Developing A Multi-trunk or Clump-Form Bonsai

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roots are cleaned

The roots are cleaned so the the root structure can be studied clearly and arranged.

old rootsystem

With so many surface roots, the old rootsystem can be cut away now; with this removed, the surface roots will be encouraged to thicken even faster. Stubs from the bases of the trunks are left underneath the boards so that the trees are kept in place. Though the roots of each tree now mesh together, their positions are still a little fragile and the trees could come apart if accidentally knocked.

Eventually, the trees' roots will truly fuse together and become 'one' inseparable tree.

the tree(s) are planted back into a large pot

Now that the trunks have thicken sufficiently over the past 4 years, the tree(s) are planted back into a large pot where the work of refinement will begin.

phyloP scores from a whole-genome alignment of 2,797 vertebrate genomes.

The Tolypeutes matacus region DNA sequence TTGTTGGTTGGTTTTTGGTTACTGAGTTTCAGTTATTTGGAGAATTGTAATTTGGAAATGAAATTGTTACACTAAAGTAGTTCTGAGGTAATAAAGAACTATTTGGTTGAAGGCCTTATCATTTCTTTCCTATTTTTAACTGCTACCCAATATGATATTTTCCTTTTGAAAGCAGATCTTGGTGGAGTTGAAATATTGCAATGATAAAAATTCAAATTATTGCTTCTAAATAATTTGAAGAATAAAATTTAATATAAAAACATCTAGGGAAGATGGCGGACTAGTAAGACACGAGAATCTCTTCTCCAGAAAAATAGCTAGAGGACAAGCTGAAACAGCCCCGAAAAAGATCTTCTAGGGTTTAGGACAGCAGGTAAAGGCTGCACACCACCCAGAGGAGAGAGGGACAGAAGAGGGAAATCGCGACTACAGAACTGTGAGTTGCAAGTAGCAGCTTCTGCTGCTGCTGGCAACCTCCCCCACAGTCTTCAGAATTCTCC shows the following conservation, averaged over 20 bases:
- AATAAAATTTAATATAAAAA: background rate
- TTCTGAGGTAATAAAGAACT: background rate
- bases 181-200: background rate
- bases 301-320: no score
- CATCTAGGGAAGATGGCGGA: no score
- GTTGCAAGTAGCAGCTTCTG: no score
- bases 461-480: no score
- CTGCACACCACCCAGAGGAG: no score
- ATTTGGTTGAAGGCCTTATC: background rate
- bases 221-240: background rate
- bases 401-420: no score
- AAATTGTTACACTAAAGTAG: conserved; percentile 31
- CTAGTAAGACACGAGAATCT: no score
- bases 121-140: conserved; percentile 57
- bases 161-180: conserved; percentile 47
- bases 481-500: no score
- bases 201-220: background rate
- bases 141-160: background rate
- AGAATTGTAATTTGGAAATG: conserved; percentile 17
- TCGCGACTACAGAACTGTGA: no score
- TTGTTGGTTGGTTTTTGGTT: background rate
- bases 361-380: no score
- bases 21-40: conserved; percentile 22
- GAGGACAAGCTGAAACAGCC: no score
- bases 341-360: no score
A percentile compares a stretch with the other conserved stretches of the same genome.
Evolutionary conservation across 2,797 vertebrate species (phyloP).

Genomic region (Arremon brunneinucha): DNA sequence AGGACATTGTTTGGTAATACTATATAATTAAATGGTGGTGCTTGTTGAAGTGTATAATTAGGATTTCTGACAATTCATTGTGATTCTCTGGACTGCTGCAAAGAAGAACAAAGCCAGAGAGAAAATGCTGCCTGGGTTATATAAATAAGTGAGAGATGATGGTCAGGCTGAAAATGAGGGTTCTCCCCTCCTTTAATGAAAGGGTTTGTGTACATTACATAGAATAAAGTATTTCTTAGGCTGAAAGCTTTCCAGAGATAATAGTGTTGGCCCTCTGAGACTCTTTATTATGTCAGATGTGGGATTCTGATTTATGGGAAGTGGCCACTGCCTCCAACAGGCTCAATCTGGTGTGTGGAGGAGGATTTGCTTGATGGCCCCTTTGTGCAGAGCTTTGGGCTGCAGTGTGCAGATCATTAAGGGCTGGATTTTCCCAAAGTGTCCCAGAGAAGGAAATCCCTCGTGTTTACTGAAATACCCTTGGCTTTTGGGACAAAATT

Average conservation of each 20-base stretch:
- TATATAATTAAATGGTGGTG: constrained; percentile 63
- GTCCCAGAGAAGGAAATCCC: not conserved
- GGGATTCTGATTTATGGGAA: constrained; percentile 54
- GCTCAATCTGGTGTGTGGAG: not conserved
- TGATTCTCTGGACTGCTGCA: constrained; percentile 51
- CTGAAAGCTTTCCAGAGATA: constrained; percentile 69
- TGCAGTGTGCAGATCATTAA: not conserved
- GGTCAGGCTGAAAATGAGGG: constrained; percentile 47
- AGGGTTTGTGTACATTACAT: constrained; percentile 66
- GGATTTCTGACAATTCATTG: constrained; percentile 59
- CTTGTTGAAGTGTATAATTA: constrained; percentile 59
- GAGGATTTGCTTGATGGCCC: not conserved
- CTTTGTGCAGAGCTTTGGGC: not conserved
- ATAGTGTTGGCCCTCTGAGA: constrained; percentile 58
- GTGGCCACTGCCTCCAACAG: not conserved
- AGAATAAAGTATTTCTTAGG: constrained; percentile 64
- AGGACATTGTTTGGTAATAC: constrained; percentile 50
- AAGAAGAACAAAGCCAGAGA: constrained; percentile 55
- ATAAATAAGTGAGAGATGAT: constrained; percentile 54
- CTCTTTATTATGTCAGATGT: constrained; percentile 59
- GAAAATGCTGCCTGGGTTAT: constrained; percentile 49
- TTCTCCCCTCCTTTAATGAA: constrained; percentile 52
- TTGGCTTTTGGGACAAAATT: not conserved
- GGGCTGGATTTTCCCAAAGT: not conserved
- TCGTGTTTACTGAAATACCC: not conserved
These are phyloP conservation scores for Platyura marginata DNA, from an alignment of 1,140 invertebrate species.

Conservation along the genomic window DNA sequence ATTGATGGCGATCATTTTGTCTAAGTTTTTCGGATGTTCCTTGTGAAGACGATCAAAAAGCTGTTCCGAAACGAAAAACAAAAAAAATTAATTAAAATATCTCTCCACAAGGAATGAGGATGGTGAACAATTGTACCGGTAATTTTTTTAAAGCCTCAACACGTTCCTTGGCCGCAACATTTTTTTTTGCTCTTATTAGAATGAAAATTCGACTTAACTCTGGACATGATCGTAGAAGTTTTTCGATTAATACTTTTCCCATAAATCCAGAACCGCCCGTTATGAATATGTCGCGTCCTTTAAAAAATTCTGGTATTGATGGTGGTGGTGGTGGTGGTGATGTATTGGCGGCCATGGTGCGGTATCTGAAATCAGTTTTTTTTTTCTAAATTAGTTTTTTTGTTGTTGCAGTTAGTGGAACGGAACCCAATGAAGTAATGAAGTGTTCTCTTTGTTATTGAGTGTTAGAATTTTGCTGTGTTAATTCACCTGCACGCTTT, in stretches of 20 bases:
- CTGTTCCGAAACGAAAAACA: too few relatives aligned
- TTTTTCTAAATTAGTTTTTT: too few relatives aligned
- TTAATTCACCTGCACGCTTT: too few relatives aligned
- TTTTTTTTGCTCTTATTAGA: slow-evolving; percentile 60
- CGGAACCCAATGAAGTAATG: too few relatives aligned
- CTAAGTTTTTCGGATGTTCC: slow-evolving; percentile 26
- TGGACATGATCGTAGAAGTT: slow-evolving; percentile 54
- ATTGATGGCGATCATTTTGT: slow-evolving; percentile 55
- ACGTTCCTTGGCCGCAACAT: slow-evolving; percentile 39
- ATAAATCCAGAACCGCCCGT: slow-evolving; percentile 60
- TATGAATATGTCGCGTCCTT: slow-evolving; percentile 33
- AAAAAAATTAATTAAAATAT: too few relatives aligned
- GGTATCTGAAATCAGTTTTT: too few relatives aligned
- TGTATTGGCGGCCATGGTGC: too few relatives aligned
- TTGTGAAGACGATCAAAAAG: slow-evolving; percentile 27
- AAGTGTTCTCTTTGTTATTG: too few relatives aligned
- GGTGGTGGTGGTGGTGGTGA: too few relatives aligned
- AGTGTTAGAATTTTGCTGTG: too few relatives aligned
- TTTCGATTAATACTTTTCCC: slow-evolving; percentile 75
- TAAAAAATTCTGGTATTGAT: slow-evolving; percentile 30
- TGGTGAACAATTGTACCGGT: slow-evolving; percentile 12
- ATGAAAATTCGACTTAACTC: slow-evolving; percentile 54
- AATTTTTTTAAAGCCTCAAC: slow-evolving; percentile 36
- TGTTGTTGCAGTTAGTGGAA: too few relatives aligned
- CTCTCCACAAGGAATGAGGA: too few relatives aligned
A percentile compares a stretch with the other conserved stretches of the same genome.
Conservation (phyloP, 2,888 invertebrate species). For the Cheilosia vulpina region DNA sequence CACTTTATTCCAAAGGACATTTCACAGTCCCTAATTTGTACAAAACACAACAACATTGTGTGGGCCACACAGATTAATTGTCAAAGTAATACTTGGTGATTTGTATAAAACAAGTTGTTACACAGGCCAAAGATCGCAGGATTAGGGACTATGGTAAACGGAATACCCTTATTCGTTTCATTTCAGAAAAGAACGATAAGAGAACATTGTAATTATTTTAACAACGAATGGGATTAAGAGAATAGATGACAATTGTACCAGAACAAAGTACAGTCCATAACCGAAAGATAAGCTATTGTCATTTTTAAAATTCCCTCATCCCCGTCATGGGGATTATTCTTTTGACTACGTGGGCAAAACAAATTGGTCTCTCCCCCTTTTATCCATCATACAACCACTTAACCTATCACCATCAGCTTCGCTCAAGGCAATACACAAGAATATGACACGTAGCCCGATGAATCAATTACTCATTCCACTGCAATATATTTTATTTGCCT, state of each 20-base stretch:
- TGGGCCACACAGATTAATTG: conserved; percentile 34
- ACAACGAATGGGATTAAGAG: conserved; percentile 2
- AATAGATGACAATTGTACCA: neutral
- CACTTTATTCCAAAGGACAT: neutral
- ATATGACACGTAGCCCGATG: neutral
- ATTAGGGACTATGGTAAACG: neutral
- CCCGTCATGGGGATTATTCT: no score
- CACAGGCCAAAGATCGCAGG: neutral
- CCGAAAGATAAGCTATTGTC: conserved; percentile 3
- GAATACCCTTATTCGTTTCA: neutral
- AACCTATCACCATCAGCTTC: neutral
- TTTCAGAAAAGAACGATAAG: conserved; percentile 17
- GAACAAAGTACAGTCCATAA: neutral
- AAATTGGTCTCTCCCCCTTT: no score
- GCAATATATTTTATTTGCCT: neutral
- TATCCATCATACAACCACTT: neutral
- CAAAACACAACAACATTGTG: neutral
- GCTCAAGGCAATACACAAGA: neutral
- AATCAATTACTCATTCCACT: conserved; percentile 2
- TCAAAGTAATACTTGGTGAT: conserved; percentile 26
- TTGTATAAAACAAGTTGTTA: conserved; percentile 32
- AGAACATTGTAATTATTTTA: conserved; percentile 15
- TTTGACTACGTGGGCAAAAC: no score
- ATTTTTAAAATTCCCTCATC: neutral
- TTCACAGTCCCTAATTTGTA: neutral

the tree(s) are planted back into a large pot

Using a Wire Tourniquet Versus Using a Drilled Board or Tile

Both the method of a wire tourniquet and a drilled board or tile produce excellent nebari with very little risk to the health or growth rate of the tree.

So which method is better? The method described in this article using a drilled board produces plenty of new lateral roots that are then forced to grow sideways on a level plain and is the preferable method. I have also found that this method produces even better swelling at the base of the trunk than when just using a tourniquet. However, it is only possible to apply this technique to very young trees with very pliable shoots that can be threaded through the board.

While a wire tourniquet (as described here) does not produce quite as good results, it can be applied to any size tree without the need to be able to bend or remove the branches (in order that the tree be threaded through the board) and this is the main advantage of using a wire tourniquet.

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